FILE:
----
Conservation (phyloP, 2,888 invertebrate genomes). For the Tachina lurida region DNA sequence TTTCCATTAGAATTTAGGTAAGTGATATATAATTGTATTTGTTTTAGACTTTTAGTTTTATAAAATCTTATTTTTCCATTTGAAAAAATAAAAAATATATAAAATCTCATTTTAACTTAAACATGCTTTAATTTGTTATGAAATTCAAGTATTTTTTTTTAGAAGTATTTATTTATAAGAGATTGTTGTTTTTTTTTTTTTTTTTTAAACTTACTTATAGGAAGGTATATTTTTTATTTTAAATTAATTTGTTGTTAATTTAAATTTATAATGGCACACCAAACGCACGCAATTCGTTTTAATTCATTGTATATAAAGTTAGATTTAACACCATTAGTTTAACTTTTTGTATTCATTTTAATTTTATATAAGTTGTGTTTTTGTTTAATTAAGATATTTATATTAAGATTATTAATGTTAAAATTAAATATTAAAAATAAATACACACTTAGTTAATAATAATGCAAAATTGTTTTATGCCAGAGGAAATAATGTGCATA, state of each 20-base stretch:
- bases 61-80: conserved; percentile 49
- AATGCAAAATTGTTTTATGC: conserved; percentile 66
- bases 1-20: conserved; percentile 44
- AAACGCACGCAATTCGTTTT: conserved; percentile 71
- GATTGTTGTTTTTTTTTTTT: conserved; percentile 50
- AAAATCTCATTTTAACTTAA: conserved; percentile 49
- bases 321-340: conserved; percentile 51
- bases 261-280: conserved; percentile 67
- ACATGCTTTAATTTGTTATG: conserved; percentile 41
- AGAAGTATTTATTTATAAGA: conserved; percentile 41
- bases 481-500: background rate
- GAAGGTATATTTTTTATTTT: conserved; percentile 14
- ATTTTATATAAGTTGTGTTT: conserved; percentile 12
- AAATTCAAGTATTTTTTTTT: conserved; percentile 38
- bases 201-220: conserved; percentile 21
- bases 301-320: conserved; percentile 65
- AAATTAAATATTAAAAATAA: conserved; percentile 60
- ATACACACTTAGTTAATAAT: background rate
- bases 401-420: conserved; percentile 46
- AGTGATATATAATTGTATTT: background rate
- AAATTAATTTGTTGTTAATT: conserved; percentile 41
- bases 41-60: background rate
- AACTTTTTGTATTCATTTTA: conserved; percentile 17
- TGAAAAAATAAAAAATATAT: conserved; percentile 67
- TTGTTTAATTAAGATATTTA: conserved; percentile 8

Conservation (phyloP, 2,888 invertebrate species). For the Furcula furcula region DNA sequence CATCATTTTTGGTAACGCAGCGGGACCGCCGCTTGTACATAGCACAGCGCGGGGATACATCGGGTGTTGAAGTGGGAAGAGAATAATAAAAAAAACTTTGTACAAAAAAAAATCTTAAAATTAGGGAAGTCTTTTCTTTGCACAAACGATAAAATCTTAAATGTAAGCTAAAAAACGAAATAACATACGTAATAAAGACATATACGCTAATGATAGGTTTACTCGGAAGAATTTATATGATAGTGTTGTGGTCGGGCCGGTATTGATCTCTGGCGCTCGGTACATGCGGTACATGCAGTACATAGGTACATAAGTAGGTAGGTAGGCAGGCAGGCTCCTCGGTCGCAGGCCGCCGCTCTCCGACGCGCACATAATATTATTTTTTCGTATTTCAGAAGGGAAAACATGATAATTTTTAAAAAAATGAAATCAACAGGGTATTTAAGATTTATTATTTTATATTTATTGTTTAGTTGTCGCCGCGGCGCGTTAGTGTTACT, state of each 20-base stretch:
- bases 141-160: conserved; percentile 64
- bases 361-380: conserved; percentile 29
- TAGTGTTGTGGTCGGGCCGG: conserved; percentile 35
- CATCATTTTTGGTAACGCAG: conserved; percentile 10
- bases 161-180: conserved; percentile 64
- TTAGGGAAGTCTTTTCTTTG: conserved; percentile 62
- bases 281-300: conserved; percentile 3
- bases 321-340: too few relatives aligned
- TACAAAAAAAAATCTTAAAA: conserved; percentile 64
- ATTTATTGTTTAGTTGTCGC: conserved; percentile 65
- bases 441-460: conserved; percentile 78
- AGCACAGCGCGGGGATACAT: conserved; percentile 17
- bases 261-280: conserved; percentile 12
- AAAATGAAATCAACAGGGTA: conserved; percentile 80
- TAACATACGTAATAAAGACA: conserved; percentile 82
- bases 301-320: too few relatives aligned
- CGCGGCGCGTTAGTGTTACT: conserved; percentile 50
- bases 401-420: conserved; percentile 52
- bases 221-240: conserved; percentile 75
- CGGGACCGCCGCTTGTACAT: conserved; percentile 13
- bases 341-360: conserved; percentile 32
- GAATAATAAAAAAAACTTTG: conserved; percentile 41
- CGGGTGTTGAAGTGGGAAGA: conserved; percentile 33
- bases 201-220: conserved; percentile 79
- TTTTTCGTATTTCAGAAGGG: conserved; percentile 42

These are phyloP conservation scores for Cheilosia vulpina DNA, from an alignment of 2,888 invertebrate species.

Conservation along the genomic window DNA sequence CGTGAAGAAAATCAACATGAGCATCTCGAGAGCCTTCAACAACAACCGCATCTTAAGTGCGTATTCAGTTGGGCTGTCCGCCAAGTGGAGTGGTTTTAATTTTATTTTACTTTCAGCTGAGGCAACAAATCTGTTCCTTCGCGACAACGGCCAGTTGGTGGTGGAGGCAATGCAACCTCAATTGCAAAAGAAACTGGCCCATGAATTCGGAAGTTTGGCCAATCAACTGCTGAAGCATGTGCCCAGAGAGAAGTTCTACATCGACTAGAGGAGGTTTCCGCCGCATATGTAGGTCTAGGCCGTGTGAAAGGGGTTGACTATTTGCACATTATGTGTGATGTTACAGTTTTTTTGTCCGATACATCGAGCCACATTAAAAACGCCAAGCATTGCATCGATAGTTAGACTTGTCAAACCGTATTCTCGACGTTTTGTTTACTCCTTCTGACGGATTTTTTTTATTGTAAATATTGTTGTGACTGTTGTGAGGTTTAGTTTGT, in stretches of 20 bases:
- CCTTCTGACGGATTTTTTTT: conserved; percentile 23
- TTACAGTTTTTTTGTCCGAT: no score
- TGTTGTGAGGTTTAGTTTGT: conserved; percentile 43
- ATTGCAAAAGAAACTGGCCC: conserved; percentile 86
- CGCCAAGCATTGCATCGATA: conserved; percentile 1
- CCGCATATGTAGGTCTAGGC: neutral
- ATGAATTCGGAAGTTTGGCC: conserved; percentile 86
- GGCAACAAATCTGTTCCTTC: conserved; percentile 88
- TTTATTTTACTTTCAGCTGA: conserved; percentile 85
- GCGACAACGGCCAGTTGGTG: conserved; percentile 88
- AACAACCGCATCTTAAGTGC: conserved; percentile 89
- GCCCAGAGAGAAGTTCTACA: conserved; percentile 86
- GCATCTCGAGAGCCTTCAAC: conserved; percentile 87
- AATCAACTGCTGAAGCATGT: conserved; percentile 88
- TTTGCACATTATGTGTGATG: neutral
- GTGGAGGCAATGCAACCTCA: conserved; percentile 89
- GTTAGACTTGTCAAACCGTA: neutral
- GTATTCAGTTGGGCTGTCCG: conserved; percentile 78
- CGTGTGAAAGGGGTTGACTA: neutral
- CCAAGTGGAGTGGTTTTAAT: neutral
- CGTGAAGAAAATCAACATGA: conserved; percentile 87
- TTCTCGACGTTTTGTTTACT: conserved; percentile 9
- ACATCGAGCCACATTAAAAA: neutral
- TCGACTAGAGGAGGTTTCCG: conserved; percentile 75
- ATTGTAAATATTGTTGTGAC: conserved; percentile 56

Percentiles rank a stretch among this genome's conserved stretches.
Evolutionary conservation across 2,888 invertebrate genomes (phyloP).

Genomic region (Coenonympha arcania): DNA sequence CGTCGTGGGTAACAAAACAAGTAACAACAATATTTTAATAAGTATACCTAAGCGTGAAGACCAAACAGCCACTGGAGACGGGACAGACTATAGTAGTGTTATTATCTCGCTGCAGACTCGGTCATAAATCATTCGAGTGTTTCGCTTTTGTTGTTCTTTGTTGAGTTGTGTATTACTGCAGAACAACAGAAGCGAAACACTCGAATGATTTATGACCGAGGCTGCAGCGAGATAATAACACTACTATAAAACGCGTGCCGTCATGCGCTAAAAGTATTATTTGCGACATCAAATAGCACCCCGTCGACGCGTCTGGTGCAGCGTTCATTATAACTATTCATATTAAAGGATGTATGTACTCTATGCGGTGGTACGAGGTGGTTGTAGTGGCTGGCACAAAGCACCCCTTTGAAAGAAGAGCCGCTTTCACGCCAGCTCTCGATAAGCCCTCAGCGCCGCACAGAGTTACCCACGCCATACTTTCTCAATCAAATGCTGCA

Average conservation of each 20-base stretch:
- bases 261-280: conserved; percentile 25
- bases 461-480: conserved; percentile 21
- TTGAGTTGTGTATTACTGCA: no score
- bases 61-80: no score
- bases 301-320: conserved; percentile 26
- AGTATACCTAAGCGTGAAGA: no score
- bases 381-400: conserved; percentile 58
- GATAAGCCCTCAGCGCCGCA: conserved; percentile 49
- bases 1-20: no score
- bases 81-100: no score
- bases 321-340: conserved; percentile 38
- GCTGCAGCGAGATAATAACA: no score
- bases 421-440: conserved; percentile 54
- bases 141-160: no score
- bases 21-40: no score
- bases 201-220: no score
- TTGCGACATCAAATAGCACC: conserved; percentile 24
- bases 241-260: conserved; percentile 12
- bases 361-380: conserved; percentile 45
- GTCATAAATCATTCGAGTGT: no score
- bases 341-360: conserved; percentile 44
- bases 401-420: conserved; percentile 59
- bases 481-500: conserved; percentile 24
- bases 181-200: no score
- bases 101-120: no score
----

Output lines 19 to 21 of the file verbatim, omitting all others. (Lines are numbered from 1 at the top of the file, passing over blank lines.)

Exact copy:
- ATACACACTTAGTTAATAAT: background rate
- bases 401-420: conserved; percentile 46
- AGTGATATATAATTGTATTT: background rate